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Can You Use Sandpaper To Remove Hair? A Derm Says Not So Fast

Alexandra Engler
mbg Beauty Director
By Alexandra Engler
mbg Beauty Director
Alexandra Engler is the Beauty Director. Previously she worked at Harper's Bazaar, Marie Claire, SELF, and Cosmopolitan; her byline has appeared in Esquire, Sports Illustrated, and Allure.com.
Image by Delmaine Donson / iStock
July 6, 2021

Whether you choose to remove your body hair or not is personal: Do whatever makes you feel comfortable! Now, we may not care if you decide to remove your hair, but we do care how you do it if you choose to do so. Case in point? All the out-there trends we see for hair removal on social media.

Recently, one eyebrow-raising trend made the rounds on TikTok: using sandpaper. Yes, users have been taking to their body hair with that grating paper typically used for home improvement projects. 

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What this derm says about using sandpaper on your skin. 

Scroll through the social media app and you'll see videos of people scrubbing their legs and arms with sheets of sandpaper—quite aggressively. And, shockingly, the hair starts to shed off. Magic? Trickery? No, according to board-certified dermatologist and mindbodygreen Collective member Whitney Bowe, M.D., it works! But that doesn't mean you should do it.  

"It's trending because it works. But do I recommend it? Absolutely not," she says. The sandpaper works by essentially exfoliating the hair and skin away. In her video, she breaks down what's happening to the skin in the process—and the side effects. "If you do this, you're doing three things that you don't want to do":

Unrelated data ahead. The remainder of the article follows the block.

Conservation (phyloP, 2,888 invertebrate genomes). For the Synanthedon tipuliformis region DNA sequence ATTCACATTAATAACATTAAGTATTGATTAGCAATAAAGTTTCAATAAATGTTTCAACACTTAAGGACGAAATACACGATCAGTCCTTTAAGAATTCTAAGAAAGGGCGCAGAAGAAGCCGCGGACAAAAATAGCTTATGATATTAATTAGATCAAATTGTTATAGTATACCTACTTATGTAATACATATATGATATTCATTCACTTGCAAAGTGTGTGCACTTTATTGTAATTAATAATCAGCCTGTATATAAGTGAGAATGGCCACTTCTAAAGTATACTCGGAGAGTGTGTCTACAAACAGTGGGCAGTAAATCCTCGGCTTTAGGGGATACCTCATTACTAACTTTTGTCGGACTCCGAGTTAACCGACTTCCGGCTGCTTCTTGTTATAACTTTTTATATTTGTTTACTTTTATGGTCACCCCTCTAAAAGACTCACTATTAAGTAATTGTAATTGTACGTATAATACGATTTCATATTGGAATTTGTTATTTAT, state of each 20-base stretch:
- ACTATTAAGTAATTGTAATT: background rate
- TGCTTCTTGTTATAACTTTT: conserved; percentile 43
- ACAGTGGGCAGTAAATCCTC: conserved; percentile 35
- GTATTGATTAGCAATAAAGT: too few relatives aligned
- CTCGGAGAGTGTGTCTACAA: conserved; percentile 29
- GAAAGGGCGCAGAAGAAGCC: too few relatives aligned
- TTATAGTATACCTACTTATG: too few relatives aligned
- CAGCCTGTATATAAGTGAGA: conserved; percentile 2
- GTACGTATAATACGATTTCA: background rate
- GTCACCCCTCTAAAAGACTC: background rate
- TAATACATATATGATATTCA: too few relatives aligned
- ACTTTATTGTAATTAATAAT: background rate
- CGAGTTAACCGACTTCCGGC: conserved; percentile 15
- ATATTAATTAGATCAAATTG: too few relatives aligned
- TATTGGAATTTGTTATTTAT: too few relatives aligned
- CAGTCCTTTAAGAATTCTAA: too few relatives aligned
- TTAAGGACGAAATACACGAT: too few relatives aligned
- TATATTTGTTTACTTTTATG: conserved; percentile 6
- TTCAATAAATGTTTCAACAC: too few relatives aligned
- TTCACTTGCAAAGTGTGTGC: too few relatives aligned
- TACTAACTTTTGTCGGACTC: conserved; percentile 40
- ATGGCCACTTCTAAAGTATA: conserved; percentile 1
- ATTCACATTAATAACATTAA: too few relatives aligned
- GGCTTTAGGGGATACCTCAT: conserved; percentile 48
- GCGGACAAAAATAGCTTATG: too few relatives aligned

• Releasing histamines in the skin. Histamines are part of your skin's normal immune system. You've likely noticed them if you touch something you're allergic to. "Doing this will cause your skin to release histamines called mast cells, and this will cause your skin to be itchy," she says. 
  • Compromising your skin barrier. Your skin's function is to act as a living, dynamic shield. When you do too much to it—you know, scrubbing it away with sandpaper—you impair that function. "You're damaging your skin barrier and increasing something called transepidermal water loss, which means your skin is going to be even more dry," she says.
  • Increasing your chances of hyperpigmentation. Hyperpigmentation—dark spots, sun spots, and so on—can affect any part of your body. Hyperpigmentation can also be the cause of intense trauma to the skin. "You stimulate your melanin-secreting cells, your melanocytes, to pump out more pigments leading to hyperpigmentation," she says. 
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The takeaway. 

Just because something "works" doesn't mean you should use it. If you want to remove your body hair, stick to shaving, sugaring, or waxing. 

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Alexandra Engler
Alexandra Engler
mbg Beauty Director

Alexandra Engler is the Beauty Director at mindbodygreen. She received her journalism degree from Marquette University, graduating first in the department. She has worked at many top publications and brands including Harper's Bazaar, Marie Claire, SELF, and Cosmopolitan; her byline has appeared in Esquire, Sports Illustrated, and Allure.com. In her current role, she covers all the latest trends and updates in the clean and natural beauty space, as well as travel, financial wellness, and parenting. She has reported on the intricacies of product formulations, the diversification of the beauty industry, and and in-depth look on how to treat acne from the inside, out (after a decade-long struggle with the skin condition herself). She lives in Brooklyn, New York.